Each success, however, brought some new horrors at the hands of the Indians. Montcalm captured Fort William Henry, at the southern end of Lake George, in August, a year after the taking of Oswego. Fort William Henry was the most advanced English post in the direction of Canada. The place had been left weak, for the Earl of Loudoun, Commander-in-Chief of the British forces in America, was using his resources for an expedition against Louisbourg, which wholly failed. Colonel Monro, the brave officer in command at Fort William Henry, made a strong defense, but was forced to surrender. The terms were that he should march out with his soldiers and the civilians of the place, and should be escorted in safety to Fort Edward, about eighteen miles to the south. This time the savages surpassed themselves in treachery and savagery. They had formally approved of the terms of surrender, but they attacked the long line of defeated English as they set out on the march, butchered some of their wounded, and seized hundreds of others as prisoners. Montcalm did what he could and even risked his life to check the savages. But some fifty English lay dead and the whole savage horde decamped for Montreal carrying with them two hundred prisoners.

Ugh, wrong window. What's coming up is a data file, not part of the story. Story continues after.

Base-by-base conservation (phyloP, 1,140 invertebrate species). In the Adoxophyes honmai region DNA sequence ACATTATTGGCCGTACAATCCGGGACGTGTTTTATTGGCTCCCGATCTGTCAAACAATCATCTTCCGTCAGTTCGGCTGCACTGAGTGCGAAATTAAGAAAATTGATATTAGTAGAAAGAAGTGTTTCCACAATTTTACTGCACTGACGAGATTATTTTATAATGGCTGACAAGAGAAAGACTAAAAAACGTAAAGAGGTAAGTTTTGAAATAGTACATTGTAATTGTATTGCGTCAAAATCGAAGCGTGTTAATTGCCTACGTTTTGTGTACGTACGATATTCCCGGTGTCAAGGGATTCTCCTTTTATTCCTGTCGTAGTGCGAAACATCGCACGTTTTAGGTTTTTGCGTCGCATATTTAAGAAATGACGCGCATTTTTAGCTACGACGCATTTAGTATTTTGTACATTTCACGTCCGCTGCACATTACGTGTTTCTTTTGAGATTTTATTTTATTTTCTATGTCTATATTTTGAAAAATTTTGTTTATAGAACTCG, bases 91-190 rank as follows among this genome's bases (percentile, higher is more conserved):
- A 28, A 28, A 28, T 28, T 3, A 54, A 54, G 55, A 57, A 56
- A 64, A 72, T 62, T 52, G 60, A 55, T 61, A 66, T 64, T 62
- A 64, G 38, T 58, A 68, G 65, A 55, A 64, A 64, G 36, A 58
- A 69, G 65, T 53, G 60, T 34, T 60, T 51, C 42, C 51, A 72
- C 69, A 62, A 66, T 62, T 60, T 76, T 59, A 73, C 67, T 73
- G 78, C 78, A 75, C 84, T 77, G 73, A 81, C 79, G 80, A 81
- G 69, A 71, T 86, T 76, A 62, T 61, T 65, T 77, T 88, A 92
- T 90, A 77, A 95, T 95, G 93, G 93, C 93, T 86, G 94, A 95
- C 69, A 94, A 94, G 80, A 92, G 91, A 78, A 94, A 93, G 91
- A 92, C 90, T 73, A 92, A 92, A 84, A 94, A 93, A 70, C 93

Montcalm burned Fort William Henry and withdrew to Ticonderoga at the north end of the lake. Why, asked Vaudreuil, had he not advanced further south into English territory, taken Fort Edward--weak, because the English were in a panic--menaced Albany itself, and advanced even to New York? Montcalm's answer was that Fort Edward was still strong, that he had no transport except the backs of his men to take cannon eighteen miles by land in order to batter its walls, and that his Indians had left him. Moreover, he had been instructed to hasten his operations and allow his Canadians to go home to gather the ripening harvest so that Canada might not starve during the coming winter. Vaudreuil pressed at the French court his charges against Montcalm and without doubt produced some effect. French tact was never exhibited with more grace than in the letters which Montcalm received from his superiors in France, urging upon him with suave courtesy the need of considering the sensitive pride of the colonial forces and of guiding with a light rein the barbaric might of the Indian allies. It is hard to imagine an English Secretary of State administering a rebuke so gently and yet so unmistakably. Montcalm well understood what was meant. He knew that some intrigue had been working at court but he did not suspect that the Governor himself, all blandness and compliments to his face, was writing to Paris voluminous attacks on his character and conduct.